Watch the ‘Great Eruption’ of a massive star! Incredible visualisation shows the famous 1843 stellar explosion in the Eta Carinae system that briefly made it the second-brightest object in the sky
- NASA has released the stunning and layered three-dimensional visualisation
- It was based on Hubble Space Telescope and Chandra X-ray Observatory data
- The nebula released by the explosion can be seen through the visible spectrum
- While ultraviolet imaging reveals some of the intense light from the stars within
The star system of Eta Carinae is famous for its ‘Great Eruption’, an outburst that — for three days in March 1843 — made it the second-brightest object in the sky.
The flare-up was so luminous, in fact, that it became a staple beacon of navigation for Victorian mariners in the southern hemisphere from 1837 into the 1850s.
Now, an incredible visualisation from NASA has revealed in stunning detail the hourglass-shaped nebula and surrounding gas clouds released by the explosion.
The digital model — built from data from NASA’s Hubble Space Telescope and Chandra X-ray Observatory — shows the system in visible, ultraviolet and X-ray light.
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The star system of Eta Carinae is famous for its ‘Great Eruption’, an outburst that — for three days in March 1843 — made it the second-brightest object in the sky. Now, an incredible visualisation from NASA (pictured) has revealed in stunning detail the hourglass-shaped nebula and surrounding gas clouds released by the explosion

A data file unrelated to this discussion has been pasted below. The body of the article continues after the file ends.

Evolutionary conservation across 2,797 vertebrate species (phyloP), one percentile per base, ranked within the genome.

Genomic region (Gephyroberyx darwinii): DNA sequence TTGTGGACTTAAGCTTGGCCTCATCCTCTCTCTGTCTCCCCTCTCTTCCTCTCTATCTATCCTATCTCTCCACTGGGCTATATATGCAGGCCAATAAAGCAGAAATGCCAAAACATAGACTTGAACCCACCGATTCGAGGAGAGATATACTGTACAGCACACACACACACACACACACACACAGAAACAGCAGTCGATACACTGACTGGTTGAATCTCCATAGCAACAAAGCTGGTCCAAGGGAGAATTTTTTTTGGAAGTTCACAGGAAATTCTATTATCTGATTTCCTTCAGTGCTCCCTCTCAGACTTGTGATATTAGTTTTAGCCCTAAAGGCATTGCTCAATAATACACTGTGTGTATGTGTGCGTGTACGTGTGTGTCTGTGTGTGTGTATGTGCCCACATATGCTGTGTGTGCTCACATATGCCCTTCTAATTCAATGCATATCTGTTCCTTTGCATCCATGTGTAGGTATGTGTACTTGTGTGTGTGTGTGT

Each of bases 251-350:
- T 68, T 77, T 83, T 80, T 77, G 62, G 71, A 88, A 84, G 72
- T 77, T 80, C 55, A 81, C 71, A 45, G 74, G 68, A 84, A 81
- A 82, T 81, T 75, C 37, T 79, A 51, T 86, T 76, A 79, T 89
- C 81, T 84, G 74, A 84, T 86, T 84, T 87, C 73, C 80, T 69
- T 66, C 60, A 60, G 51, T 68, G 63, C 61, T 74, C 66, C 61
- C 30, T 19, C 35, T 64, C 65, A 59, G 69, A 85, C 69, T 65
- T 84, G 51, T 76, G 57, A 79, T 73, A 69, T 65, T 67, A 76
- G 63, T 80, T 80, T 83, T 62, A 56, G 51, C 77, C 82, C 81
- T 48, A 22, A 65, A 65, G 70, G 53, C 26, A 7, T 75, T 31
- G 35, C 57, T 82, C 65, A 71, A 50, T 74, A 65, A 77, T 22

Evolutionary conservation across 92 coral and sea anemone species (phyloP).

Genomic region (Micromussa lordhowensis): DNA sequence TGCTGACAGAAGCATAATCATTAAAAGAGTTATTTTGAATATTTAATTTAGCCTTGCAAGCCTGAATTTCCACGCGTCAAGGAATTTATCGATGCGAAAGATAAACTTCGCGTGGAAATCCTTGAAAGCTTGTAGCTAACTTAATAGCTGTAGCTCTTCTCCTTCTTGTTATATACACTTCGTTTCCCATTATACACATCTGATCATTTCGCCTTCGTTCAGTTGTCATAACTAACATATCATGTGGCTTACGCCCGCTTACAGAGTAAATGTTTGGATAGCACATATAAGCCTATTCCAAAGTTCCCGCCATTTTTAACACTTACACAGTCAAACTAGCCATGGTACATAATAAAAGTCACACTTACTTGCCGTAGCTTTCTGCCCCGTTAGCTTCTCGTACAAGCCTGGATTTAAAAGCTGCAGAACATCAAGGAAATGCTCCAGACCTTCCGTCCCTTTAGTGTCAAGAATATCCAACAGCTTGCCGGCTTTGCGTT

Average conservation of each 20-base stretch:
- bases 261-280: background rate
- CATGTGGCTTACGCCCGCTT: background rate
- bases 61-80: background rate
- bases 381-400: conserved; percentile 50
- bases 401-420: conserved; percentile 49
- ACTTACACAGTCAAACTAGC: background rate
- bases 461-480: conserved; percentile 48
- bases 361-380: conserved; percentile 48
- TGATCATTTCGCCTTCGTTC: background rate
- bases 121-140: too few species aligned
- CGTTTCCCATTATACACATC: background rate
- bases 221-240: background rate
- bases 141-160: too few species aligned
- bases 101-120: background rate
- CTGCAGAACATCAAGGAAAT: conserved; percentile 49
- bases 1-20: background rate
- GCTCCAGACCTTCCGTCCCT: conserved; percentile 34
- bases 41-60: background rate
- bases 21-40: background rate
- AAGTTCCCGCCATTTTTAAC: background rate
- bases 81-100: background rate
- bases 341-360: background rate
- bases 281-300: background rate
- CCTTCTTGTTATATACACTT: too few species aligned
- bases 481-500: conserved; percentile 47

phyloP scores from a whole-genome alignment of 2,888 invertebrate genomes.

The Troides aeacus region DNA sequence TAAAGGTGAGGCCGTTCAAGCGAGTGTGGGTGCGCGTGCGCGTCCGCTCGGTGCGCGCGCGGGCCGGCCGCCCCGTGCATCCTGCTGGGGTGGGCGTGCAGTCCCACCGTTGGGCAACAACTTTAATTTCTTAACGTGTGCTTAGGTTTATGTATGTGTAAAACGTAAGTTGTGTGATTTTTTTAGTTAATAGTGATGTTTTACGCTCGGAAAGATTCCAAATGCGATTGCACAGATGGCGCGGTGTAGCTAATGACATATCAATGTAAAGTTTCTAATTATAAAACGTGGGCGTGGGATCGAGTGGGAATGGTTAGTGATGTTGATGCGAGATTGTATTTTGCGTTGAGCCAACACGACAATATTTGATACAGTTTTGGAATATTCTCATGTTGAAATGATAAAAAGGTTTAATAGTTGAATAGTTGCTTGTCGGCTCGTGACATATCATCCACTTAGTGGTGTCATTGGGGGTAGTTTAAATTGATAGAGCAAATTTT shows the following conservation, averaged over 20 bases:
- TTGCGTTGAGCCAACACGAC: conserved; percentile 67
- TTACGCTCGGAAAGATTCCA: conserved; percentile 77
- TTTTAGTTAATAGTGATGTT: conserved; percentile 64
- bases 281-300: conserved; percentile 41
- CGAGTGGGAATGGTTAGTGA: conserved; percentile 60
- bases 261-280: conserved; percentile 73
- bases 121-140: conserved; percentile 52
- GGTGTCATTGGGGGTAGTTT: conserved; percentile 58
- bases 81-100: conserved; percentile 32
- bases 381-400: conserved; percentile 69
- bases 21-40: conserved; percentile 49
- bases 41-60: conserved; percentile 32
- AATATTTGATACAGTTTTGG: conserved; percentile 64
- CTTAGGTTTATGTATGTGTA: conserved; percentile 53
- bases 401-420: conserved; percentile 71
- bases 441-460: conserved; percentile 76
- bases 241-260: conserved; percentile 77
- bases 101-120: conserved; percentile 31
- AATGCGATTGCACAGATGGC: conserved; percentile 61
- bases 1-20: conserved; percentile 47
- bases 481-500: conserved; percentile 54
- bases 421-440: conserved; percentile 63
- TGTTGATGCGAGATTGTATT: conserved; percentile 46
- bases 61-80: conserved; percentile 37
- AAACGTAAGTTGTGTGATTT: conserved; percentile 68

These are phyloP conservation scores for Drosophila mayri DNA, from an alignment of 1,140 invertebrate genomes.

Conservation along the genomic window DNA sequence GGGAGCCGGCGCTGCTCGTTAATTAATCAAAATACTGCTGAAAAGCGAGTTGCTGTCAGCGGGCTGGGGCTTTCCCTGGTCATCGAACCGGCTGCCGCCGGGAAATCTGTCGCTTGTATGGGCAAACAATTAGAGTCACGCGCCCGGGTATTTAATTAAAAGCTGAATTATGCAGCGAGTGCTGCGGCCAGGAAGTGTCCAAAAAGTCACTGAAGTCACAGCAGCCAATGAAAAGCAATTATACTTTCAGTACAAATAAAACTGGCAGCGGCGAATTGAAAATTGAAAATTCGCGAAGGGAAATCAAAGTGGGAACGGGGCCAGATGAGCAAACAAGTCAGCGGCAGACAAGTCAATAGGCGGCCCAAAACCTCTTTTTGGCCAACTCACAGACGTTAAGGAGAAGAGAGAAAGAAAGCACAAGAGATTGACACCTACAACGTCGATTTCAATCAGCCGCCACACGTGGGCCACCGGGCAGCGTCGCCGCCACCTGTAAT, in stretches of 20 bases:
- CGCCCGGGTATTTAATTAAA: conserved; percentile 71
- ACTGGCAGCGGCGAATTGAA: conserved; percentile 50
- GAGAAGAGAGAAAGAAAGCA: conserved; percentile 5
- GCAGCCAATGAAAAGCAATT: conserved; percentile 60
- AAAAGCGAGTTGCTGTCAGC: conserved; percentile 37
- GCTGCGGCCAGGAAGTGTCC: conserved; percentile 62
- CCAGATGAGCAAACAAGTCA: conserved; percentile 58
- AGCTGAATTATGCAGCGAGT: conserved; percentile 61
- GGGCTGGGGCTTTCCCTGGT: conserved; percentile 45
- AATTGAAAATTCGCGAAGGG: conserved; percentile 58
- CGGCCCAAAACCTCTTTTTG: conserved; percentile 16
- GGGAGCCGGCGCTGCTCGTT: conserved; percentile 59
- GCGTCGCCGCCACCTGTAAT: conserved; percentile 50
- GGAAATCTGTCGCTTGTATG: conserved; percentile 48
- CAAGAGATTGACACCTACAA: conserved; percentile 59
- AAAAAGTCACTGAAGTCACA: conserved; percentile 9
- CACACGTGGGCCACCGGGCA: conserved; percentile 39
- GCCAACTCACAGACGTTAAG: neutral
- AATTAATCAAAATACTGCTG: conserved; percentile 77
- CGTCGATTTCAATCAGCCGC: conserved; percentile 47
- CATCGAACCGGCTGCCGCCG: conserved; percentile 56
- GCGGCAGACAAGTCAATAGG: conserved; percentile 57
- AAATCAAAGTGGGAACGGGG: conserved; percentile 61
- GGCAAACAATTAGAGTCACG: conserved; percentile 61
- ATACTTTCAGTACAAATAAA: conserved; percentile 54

ETA CARINAE’S FATE
According to NASA experts, Eta Carinae — which lies some 7,600 light years from Earth — is one of the most massive star systems known.
This is why it is so prone to outbursts like the Great Eruption seen in the 1830s–50s.
Eta Carinae will end its life by collapsing down into a black hole — probably accompanied by an intense supernova explosion.
The visualisation was created by astronomer Frank Summers of the Space Telescope Science Institute in Baltimore, Maryland and his team of researchers and artists for NASA’s Universe of Learning program.
‘The team did such an amazing job representing the volumetric layers that viewers can immediately and intuitively comprehend the complex structure around Eta Carina,’ said Professor Summers.
‘We can not only tell the story of the Great Eruption, but also showcase the resulting nebula in three dimensions.’
Looking at Eta Carinae in different wavelengths reveals, in the visible spectrum, the twin lobes of the Homunculus nebula that was spewed out during the Great Eruption and, in the ultraviolet, some of the light being emitted from the stars within.
(Together, the stellar binary have a luminosity that is more than five million times that of the Sun — and the system would appear brighter in our sky today if it were not for the cloud of gas and dust in the surrounding nebula that obscures it from view.)
Around the nebula can also be seen the characteristic emissions of hydrogen gas that was also released during the outburst, along with X-ray emissions that are indicative of the Great Eruption having had a high-energy component.
Motions in these outer layers, the team said, reveal that Eta Carinae has, in fact, had multiple explosive outbursts.
The system shines far brightest, however, at longer wavelengths, the researchers explained, as the Homunculus Nebula absorbs the light from the stars and the re-radiates it out as infrared light.